Does anyone forecast better prospects for Macron’s "Together" bloc? The alliance is predicted to receive only 22%, 21%, and 20% respectively in the polls mentioned above, showing very similar results.


Does this mean that these three political heavyweights will divide the seats among themselves in a similar manner? Not quite. Firstly, there are at least three parties capable of taking a significant number of seats away from the three leaders. These parties, based on the results of the European Parliament elections, are La France Insoumise (LFI, an ultra-left party), Les Républicains (LR, a liberal-conservative party), and the French Greens, Les Écologistes (LE), a moderately left-wing party.


There is also another source of uncertainty: the second round. Almost all constituencies required a second round in the 2022 elections, and this is unlikely to change this time.


Yes, poll results and the outcome of the European Parliament elections can help moderately predict the first-round results in individual constituencies. However, in the second round, personal sympathies for specific "best among the popular" candidates will significantly influence the outcome. Voter turnout, which can vary greatly, will also impact predictions.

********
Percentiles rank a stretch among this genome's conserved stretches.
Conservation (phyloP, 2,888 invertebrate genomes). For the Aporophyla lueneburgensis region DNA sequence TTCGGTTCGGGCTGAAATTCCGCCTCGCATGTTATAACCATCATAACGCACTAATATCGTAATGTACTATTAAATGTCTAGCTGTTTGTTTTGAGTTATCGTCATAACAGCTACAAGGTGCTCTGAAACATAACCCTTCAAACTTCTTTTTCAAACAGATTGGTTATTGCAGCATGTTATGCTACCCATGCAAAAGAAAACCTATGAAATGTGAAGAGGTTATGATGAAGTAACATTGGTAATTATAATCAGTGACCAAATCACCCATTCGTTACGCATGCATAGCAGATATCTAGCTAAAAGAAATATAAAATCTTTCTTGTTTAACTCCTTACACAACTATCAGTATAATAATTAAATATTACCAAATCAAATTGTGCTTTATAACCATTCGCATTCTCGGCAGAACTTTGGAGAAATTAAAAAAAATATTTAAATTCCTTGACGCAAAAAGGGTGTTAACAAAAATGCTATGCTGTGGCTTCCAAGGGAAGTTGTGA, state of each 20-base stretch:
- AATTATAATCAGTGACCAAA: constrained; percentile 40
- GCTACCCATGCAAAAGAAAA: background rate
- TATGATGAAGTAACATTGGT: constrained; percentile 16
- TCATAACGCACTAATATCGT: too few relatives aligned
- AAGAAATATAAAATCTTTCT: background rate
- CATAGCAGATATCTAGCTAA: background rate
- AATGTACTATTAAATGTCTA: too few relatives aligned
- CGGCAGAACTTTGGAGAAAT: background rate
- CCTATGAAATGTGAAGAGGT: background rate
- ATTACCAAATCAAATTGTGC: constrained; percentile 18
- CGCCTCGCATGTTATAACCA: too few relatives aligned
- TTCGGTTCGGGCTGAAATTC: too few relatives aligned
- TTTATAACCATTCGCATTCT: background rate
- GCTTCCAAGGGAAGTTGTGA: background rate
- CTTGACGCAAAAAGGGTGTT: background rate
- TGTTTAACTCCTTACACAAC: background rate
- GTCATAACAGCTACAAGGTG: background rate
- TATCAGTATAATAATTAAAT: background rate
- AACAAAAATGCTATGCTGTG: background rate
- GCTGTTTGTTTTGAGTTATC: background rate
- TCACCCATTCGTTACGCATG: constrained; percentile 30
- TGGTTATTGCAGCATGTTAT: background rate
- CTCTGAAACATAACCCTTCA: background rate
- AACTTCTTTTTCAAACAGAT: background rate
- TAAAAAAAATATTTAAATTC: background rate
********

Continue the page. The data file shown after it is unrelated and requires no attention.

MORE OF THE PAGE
Overall, the RN’s chances appear to be the best. Nevertheless, Macron might attempt to form a left-centrist coalition and place his candidate in the Prime Minister's seat. Even the current unfavourable polls for Macron suggest this possibility.


What are the implications? In France, the political system grants the President extensive powers in defence and foreign policy, while the government holds dominant positions in domestic policy. This division of responsibilities is not absolute, as both sides have certain influences on either side of this divide. For the past 70 years, presidents have mostly managed to form a parliamentary majority in their support. However, a few presidents have had to coexist with an opposition majority in the National Assembly.


Under current conditions, if Macron is forced to work with an opposing government, it will significantly complicate his ability to implement pro-European policies and steps to support Ukraine in its resistance against Russian aggression. The good news is that Macron, re-elected for a second term in 2022, cannot be removed from office for the remaining three years of his tenure, until the end of his term. He also has the right to dissolve the National Assembly again, but only a year after the current elections.